School of Life Sciences | Ask A Biologist

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Why is Rudolp's nose red?

For Teachers

Overview

The goal of this experiment is to explore the differences between freshwater ice and sea ice. This experiment allows the students to make observations about the two types of ice.

Tips for Classroom Implementation

Time Required: Two 50-minute class periods on two different days (one to prepare and freeze the ice cores, the other to add food coloring and observe its movement through or around the ice).

Tips:

  • Read Frozen Life companion story as a class before beginning this activity. It will teach students about brine channels in sea ice and the importance of plankton in arctic ecosystems.
  • Place a container under the ice to collect water as it melts.

Extensions

  • Conduct experiment with many different concentrations of salt to see how the dispersion differs between ice samples.
  • Research and observe how long it takes for water with different concentration of salt to freeze. At 32˚F (0˚C) the fresh water will freeze but with salt water it will not freeze at this temperature.
  • Research and observe the effects of temperature on ice. Have students touch both types of ice (before adding food coloring) and see if they can feel a difference. The salt water ice will feel colder because when salt is added to water it lowers the freezing point. Water will continue to get colder until it reaches its freezing point (depending on the salt concentration, typical sea water at 34ppt salinity would freeze at 28.65˚F (-1.86˚C)) so it will be colder than fresh water.

Objective:

  • Students will compare and contrast the differences between sea and freshwater ice.
Arctic sea ice

Arizona Science Standards

Arizona Science Standards

Strand 1: Inquiry Process

Concept 1: Observations, Questions, and Hypotheses
K-4: Observe, ask questions, and make predictions.

Concept 2: Scientific Testing (Investigating and Modeling)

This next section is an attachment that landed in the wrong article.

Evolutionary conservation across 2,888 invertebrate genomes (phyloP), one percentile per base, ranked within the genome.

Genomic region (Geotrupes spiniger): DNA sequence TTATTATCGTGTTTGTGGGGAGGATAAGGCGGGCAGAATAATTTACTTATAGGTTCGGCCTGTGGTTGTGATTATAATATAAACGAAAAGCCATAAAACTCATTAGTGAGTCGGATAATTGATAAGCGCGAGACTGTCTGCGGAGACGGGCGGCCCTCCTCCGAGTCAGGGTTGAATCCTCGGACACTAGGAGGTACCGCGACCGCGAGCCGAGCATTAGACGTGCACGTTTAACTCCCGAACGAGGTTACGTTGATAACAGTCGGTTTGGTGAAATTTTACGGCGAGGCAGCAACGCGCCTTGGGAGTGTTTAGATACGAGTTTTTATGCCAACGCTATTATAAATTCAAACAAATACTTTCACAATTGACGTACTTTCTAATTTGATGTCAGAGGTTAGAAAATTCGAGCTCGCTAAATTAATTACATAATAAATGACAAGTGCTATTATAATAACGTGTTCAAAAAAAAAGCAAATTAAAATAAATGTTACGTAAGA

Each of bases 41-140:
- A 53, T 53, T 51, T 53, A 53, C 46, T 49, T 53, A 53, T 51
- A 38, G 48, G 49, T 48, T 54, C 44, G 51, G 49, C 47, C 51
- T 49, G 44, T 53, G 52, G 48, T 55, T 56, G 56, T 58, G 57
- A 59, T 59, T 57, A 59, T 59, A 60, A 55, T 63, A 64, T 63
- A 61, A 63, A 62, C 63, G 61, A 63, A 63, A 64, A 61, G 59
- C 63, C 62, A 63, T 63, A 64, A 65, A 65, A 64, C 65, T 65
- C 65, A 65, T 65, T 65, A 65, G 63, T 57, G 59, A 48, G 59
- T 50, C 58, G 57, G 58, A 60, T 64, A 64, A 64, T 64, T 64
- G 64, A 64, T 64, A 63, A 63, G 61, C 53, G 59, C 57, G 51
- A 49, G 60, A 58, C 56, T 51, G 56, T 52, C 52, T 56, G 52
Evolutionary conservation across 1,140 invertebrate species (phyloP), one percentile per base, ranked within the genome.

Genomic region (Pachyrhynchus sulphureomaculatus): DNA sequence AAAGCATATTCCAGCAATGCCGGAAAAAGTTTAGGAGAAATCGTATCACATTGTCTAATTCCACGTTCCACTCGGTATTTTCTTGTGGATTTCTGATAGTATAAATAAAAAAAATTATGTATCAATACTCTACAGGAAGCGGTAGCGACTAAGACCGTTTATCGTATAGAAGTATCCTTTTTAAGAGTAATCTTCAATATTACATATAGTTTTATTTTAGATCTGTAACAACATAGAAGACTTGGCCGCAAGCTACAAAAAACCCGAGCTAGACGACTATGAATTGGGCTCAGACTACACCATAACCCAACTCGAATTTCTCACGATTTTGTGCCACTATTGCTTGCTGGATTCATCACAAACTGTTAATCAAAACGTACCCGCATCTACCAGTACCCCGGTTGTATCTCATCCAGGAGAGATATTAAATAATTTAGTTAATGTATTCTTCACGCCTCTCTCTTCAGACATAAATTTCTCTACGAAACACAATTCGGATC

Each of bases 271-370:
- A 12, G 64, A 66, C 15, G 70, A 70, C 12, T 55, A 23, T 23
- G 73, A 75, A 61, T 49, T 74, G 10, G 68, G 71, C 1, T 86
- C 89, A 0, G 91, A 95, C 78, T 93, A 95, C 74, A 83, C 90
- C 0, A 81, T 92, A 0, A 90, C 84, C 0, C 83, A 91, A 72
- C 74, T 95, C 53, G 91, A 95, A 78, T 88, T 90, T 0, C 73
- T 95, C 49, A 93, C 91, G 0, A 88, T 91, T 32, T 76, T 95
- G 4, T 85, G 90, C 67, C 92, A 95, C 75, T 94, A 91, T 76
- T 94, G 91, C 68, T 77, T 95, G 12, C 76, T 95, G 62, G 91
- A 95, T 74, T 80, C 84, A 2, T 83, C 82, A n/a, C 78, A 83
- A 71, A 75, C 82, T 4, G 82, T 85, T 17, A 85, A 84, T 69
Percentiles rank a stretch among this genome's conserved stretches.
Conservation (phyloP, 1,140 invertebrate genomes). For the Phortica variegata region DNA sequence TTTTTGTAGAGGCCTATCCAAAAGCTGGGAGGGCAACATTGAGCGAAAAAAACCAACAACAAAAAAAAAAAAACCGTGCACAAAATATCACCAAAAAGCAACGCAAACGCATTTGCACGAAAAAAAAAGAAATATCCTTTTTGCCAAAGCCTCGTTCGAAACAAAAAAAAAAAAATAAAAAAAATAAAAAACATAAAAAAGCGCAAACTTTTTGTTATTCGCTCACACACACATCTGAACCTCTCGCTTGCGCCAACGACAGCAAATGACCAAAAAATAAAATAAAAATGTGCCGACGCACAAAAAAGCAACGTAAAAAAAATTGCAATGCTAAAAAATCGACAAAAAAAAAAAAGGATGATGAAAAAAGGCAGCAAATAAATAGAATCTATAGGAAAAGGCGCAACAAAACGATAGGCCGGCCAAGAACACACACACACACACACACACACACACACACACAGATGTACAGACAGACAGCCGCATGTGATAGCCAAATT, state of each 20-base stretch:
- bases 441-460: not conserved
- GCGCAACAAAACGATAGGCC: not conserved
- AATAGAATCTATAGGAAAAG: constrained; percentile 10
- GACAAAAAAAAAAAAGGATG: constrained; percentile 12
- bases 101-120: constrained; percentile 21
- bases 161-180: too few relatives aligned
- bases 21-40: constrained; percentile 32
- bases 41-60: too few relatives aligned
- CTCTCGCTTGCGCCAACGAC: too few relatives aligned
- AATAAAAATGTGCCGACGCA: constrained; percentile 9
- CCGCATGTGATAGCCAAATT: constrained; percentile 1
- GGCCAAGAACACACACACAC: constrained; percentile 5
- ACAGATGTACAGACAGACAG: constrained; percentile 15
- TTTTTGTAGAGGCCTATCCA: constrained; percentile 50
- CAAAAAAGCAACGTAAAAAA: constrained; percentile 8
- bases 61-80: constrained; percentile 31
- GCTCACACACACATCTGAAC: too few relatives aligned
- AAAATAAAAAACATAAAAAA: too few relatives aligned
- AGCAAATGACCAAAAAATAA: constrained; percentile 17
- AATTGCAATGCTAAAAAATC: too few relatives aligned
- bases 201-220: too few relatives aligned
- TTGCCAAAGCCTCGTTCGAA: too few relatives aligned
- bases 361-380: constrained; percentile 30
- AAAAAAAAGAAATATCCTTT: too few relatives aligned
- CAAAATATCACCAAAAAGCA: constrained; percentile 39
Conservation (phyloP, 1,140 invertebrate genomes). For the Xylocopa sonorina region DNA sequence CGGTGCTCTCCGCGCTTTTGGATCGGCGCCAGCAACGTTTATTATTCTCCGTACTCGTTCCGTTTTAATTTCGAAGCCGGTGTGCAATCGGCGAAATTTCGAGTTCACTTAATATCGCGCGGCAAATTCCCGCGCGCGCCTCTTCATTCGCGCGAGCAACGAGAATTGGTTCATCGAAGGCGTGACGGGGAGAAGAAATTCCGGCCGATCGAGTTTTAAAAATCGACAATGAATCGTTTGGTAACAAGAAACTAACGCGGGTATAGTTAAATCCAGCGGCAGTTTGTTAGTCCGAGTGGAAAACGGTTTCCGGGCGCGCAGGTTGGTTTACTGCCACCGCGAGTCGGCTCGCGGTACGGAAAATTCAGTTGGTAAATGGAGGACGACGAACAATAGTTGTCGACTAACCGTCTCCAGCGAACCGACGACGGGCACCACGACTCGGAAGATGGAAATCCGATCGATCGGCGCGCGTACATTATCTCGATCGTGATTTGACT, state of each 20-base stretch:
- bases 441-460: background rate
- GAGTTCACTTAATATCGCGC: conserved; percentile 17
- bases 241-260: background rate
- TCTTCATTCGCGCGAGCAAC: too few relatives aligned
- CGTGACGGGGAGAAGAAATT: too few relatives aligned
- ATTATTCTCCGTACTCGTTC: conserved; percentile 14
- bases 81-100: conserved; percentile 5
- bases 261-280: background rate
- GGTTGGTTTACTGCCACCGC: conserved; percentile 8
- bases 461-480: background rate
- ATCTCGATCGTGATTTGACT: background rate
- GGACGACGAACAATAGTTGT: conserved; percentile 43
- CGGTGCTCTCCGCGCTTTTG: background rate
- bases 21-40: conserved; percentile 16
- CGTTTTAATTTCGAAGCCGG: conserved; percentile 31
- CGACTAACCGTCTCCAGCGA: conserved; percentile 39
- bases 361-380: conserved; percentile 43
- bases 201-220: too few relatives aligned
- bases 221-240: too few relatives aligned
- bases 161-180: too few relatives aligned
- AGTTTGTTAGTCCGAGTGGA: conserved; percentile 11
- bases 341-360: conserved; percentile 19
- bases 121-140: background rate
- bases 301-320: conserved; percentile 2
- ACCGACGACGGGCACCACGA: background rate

K-4: Participate in planning and conducting investigations, and recording data.

Strand 4: Life Science

Concept 3: Organisms and Environments
K-4: Understand the relationships among various organisms and their environment.

Common Core Standards:

6-8.RST.3 Follow precisely a multistep procedure when carrying out experiments, taking measurements, or performing technical tasks.

Next Generation Standards:

5-LS2-1. Develop a model to describe the movement of matter among plants, animals, decomposers, and the environment. (For this one, have students walk through the food webs in the Frozen Life companion story.)


Additional image from Wikimedia via Patrick Kelley.

Sea ice core sample with dye added

A piece of sea ice core collected in the Arctic with blue food coloring added.

Download the When Water Gets Icy experiment packet.

Share to Google Classroom

Be part of Ask A Biologist

by volunteering, or simply sending us feedback on the site. Scientists, teachers, writers, illustrators, and translators are all important to the program. If you are interested in helping with the website we have a Volunteer page to get the process started.

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Sea ice core sample with dye added

A piece of sea ice core collected in the Arctic with blue food coloring added.

Download the When Water Gets Icy experiment packet.

Share to Google Classroom

Be part of Ask A Biologist

by volunteering, or simply sending us feedback on the site. Scientists, teachers, writers, illustrators, and translators are all important to the program. If you are interested in helping with the website we have a Volunteer page to get the process started.